How to Compute FICA Taxes

How to Compute FICA Taxes
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The first day on a new job, you're asked to fill out a Form W-4, Employee's Withholding Allowance Certificate. The form provides guidance to your employer as to what money should be withheld from your paycheck for federal income and other taxes that it will deposit on your behalf in a Federal Reserve Bank. To complete the W-4, you must provide bits of information, such as that related to state and federal taxes.

When you receive your first paycheck, it's accompanied by a paystub that tells you what's been deducted from your pay and why. Your Federal Insurance Contribution Act (FICA) payments are found there. Here's some information to help you understand how those amounts are calculated:

Federal Insurance Contribution Act (FICA)

The Federal Insurance Contributions Act imposes two payroll taxes that are deducted from each of your paychecks. Those amounts, as well as your wages for self-employment, are accounted for by the Social Security and Medicare programs according to your Social Security number, which appears on your W-4 form. and W-2 forms. The taxes you pay earn you credits for Social Security and Medicare benefits.

FICA Tax Rates

FICA payments include those made to the Social Security retirement supplement system and the Medicare hospital insurance program. Under FICA, both you and your employer pay half of the totals due, which are 2.9 percent of your earnings for Medicare and 12.4 percent for Social Security. Self-employed persons pay the entire tax themselves.

As an employee in 2020, you'll pay 6.2 percent of your gross wages up to the first $137,700 of your annual salary to Social Security. In turn, your employer(s) will pay a matching amount of 6.2 percent, a total of 12.4 percent.

In 2020, you'll pay 1.45 percent of the first $200,000 of your gross wages and 0.9 percent on wages thereafter. There is no wage base limit for Medicare tax, so all wages are subject to Medicare tax.

Read More: The History of FICA

Calculate Employee FICA Withholding Amounts

To calculate an employee's FICA tax rates, you'll need six pieces of information:

  • The employee's gross pay for the pay period
  • The employee's year-to-date gross pay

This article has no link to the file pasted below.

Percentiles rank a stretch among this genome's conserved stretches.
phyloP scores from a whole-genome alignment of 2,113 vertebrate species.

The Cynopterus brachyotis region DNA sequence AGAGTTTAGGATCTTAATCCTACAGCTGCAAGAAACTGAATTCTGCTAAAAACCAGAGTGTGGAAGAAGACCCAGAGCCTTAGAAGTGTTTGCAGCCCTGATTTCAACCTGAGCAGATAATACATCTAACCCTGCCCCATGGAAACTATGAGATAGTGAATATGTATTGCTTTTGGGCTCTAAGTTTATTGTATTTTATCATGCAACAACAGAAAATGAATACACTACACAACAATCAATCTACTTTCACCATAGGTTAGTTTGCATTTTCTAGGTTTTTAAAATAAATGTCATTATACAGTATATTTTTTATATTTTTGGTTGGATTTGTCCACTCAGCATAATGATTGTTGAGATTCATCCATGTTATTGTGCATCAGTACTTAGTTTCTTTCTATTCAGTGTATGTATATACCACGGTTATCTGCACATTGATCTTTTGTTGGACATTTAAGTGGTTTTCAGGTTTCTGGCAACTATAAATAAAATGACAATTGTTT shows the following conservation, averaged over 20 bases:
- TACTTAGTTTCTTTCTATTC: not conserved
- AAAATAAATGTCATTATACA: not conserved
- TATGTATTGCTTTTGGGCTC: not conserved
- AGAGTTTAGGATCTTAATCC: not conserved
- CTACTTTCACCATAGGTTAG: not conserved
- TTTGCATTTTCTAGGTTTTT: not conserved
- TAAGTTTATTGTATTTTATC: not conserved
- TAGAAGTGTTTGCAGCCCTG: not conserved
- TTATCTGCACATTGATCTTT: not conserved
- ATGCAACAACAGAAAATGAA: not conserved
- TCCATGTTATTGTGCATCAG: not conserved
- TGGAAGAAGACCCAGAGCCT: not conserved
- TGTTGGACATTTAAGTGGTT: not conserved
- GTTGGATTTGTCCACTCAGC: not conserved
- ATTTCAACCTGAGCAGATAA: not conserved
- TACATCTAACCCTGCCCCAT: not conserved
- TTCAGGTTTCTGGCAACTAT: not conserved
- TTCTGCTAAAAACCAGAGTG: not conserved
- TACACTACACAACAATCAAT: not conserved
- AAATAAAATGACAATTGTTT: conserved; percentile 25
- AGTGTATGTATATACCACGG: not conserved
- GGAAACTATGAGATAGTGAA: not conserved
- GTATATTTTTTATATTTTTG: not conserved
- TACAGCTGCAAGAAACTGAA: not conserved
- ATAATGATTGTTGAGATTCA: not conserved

• The Social Security and Medicare withholding rates for the pay period
  • The wage base limit for the Social Security tax
  • The wage base limit for the Medicare tax
  • The total deductions from the employee's gross pay for pre-tax retirement plans

Calculate the employee's gross pay for the pay period for salaried workers. If an employee's annual salary is $57,000, and the person is paid twice a month, the gross pay per paycheck equals $57,000 divided by 24 (2 paychecks per month x 12 months), or $2,375.00 per pay period.

Determine if any deductions should be made from the employee's gross pay for pre-tax retirement plans. In 2020, the employee has no pre-tax deductions for a retirement plan.

Determine if the employee's gross pay is over the Social Security tax wage base limit. In 2020, an employee pays 6.2 percent of the person's gross wages up to the first $137,700 of the employee's annual salary to Social Security. The employee's salary in this example is $57,000, which is less than the wage base limit.

Determine if the employee's gross pay is over the Medicare tax wage base limit. In 2020, an employee pays 1.45 percent of the person's gross wages up to the first $200,000 of the employee's annual salary and 0.9 percent and wages thereafter to Social Security. The employee's salary in this example is $57,000, which is less than the wage base limit.

Calculate the amount to be withheld for Social Security from the employee's gross pay. In 2020, the employee's gross bi-weekly pay is $2,375 per pay period. The Social Security withholding per paycheck equals $2,375 multiplied by 6.2 percent, or $147.25.

Calculate the amount to be withheld for Medicare from the employee's gross pay. In 2020, the employee's gross bi-weekly pay is $2,375 per pay period. The Medicare withholding per paycheck equals $2,375 multiplied by 1.45 percent, or $34.44.

Calculate Employer FICA Payment Amounts

An employer's FICA liabilities for one pay period are equal to those of the employee:

  • 6.2 percent of the employee's semi-monthly FICA wages for Social Security.
  • 1.45 percent of the employee's semi-monthly FICA wages

for Medicare.

Using the figures from the earlier calculation of the employee's FICA liabilities, the employer's liabilities for this employee are $147.25 due to Social Security and $34.44 due to Medicare.

Use Online Calculator or Worksheet

The IRS provides both a Tax Withholding Estimator and a worksheet you can use to estimate your FICA taxes.

When you receive a paycheck, you'll notice that it's accompanied by a paystub that tells you what's been deducted from your pay, such as the Federal Insurance Contribution Act (FICA) payments for Social Security and Medicare. Understanding how those amounts are calculated will help you recognize the benefits of pre-tax retirement plans as well as the cash-in-your-pocket benefit of your next pay raise.